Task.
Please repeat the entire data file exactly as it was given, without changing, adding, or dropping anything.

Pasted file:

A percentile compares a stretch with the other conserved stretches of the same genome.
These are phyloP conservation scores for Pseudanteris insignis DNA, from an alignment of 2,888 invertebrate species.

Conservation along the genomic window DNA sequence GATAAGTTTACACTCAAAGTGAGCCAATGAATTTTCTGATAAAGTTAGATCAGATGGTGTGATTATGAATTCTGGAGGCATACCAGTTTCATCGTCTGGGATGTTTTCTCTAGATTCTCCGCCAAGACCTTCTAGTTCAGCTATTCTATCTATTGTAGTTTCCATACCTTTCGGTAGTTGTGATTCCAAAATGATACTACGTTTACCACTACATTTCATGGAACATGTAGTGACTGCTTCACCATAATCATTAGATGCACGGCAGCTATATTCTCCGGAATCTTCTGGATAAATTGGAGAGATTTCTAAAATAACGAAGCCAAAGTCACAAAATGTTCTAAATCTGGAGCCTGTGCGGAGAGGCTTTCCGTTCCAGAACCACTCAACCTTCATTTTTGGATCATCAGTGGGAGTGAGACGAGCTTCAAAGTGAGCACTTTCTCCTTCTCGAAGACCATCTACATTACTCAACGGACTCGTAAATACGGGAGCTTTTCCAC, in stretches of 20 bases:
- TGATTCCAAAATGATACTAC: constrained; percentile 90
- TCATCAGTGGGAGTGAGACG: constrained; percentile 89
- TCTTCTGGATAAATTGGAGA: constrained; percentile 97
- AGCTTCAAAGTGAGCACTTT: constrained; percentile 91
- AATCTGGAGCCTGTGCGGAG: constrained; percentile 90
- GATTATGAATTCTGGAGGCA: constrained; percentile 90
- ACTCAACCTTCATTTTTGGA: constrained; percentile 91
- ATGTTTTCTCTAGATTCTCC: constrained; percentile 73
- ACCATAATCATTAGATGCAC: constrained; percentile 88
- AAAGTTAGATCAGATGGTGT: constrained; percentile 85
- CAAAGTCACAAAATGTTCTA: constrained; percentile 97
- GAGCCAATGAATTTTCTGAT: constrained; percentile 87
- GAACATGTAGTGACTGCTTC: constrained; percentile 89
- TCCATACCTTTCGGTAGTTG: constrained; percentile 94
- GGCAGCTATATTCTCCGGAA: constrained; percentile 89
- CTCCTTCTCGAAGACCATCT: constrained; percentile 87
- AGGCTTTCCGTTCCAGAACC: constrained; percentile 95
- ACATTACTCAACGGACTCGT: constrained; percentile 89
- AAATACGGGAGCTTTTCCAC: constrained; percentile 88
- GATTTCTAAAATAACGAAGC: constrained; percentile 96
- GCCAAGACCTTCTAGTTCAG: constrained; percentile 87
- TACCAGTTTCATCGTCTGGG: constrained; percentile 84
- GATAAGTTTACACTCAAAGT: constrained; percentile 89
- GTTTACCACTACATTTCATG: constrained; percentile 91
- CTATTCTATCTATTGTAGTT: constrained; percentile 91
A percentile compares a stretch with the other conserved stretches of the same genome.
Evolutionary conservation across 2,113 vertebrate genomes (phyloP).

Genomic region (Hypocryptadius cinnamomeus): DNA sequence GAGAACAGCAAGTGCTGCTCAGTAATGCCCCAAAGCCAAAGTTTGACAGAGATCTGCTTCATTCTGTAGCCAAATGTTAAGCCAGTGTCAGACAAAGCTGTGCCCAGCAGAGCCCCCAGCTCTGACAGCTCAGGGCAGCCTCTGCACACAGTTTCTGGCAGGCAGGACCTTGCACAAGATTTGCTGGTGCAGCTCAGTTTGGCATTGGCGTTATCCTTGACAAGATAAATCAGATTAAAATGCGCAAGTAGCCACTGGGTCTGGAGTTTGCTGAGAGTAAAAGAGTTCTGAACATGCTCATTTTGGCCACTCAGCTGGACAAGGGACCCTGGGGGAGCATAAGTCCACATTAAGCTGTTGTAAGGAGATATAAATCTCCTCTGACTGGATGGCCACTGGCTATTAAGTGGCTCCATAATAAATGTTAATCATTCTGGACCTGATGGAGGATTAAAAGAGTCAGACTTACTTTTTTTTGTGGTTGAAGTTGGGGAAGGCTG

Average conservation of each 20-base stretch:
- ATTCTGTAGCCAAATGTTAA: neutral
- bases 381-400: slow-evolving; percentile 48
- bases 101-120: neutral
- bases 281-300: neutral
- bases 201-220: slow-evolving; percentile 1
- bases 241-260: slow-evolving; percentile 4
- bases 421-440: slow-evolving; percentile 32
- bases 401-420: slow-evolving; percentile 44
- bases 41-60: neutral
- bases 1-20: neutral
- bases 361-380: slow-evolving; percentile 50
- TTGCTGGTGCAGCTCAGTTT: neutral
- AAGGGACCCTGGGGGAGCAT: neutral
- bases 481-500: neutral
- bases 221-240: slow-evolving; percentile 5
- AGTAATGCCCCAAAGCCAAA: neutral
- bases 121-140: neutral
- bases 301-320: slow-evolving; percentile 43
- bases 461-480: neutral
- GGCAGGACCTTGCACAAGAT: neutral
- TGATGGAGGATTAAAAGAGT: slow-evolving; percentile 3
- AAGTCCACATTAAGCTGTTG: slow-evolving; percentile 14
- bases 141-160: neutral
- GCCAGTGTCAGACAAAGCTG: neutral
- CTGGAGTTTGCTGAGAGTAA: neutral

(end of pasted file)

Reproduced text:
A percentile compares a stretch with the other conserved stretches of the same genome.
These are phyloP conservation scores for Pseudanteris insignis DNA, from an alignment of 2,888 invertebrate species.

Conservation along the genomic window DNA sequence GATAAGTTTACACTCAAAGTGAGCCAATGAATTTTCTGATAAAGTTAGATCAGATGGTGTGATTATGAATTCTGGAGGCATACCAGTTTCATCGTCTGGGATGTTTTCTCTAGATTCTCCGCCAAGACCTTCTAGTTCAGCTATTCTATCTATTGTAGTTTCCATACCTTTCGGTAGTTGTGATTCCAAAATGATACTACGTTTACCACTACATTTCATGGAACATGTAGTGACTGCTTCACCATAATCATTAGATGCACGGCAGCTATATTCTCCGGAATCTTCTGGATAAATTGGAGAGATTTCTAAAATAACGAAGCCAAAGTCACAAAATGTTCTAAATCTGGAGCCTGTGCGGAGAGGCTTTCCGTTCCAGAACCACTCAACCTTCATTTTTGGATCATCAGTGGGAGTGAGACGAGCTTCAAAGTGAGCACTTTCTCCTTCTCGAAGACCATCTACATTACTCAACGGACTCGTAAATACGGGAGCTTTTCCAC, in stretches of 20 bases:
- TGATTCCAAAATGATACTAC: constrained; percentile 90
- TCATCAGTGGGAGTGAGACG: constrained; percentile 89
- TCTTCTGGATAAATTGGAGA: constrained; percentile 97
- AGCTTCAAAGTGAGCACTTT: constrained; percentile 91
- AATCTGGAGCCTGTGCGGAG: constrained; percentile 90
- GATTATGAATTCTGGAGGCA: constrained; percentile 90
- ACTCAACCTTCATTTTTGGA: constrained; percentile 91
- ATGTTTTCTCTAGATTCTCC: constrained; percentile 73
- ACCATAATCATTAGATGCAC: constrained; percentile 88
- AAAGTTAGATCAGATGGTGT: constrained; percentile 85
- CAAAGTCACAAAATGTTCTA: constrained; percentile 97
- GAGCCAATGAATTTTCTGAT: constrained; percentile 87
- GAACATGTAGTGACTGCTTC: constrained; percentile 89
- TCCATACCTTTCGGTAGTTG: constrained; percentile 94
- GGCAGCTATATTCTCCGGAA: constrained; percentile 89
- CTCCTTCTCGAAGACCATCT: constrained; percentile 87
- AGGCTTTCCGTTCCAGAACC: constrained; percentile 95
- ACATTACTCAACGGACTCGT: constrained; percentile 89
- AAATACGGGAGCTTTTCCAC: constrained; percentile 88
- GATTTCTAAAATAACGAAGC: constrained; percentile 96
- GCCAAGACCTTCTAGTTCAG: constrained; percentile 87
- TACCAGTTTCATCGTCTGGG: constrained; percentile 84
- GATAAGTTTACACTCAAAGT: constrained; percentile 89
- GTTTACCACTACATTTCATG: constrained; percentile 91
- CTATTCTATCTATTGTAGTT: constrained; percentile 91
A percentile compares a stretch with the other conserved stretches of the same genome.
Evolutionary conservation across 2,113 vertebrate genomes (phyloP).

Genomic region (Hypocryptadius cinnamomeus): DNA sequence GAGAACAGCAAGTGCTGCTCAGTAATGCCCCAAAGCCAAAGTTTGACAGAGATCTGCTTCATTCTGTAGCCAAATGTTAAGCCAGTGTCAGACAAAGCTGTGCCCAGCAGAGCCCCCAGCTCTGACAGCTCAGGGCAGCCTCTGCACACAGTTTCTGGCAGGCAGGACCTTGCACAAGATTTGCTGGTGCAGCTCAGTTTGGCATTGGCGTTATCCTTGACAAGATAAATCAGATTAAAATGCGCAAGTAGCCACTGGGTCTGGAGTTTGCTGAGAGTAAAAGAGTTCTGAACATGCTCATTTTGGCCACTCAGCTGGACAAGGGACCCTGGGGGAGCATAAGTCCACATTAAGCTGTTGTAAGGAGATATAAATCTCCTCTGACTGGATGGCCACTGGCTATTAAGTGGCTCCATAATAAATGTTAATCATTCTGGACCTGATGGAGGATTAAAAGAGTCAGACTTACTTTTTTTTGTGGTTGAAGTTGGGGAAGGCTG

Average conservation of each 20-base stretch:
- ATTCTGTAGCCAAATGTTAA: neutral
- bases 381-400: slow-evolving; percentile 48
- bases 101-120: neutral
- bases 281-300: neutral
- bases 201-220: slow-evolving; percentile 1
- bases 241-260: slow-evolving; percentile 4
- bases 421-440: slow-evolving; percentile 32
- bases 401-420: slow-evolving; percentile 44
- bases 41-60: neutral
- bases 1-20: neutral
- bases 361-380: slow-evolving; percentile 50
- TTGCTGGTGCAGCTCAGTTT: neutral
- AAGGGACCCTGGGGGAGCAT: neutral
- bases 481-500: neutral
- bases 221-240: slow-evolving; percentile 5
- AGTAATGCCCCAAAGCCAAA: neutral
- bases 121-140: neutral
- bases 301-320: slow-evolving; percentile 43
- bases 461-480: neutral
- GGCAGGACCTTGCACAAGAT: neutral
- TGATGGAGGATTAAAAGAGT: slow-evolving; percentile 3
- AAGTCCACATTAAGCTGTTG: slow-evolving; percentile 14
- bases 141-160: neutral
- GCCAGTGTCAGACAAAGCTG: neutral
- CTGGAGTTTGCTGAGAGTAA: neutral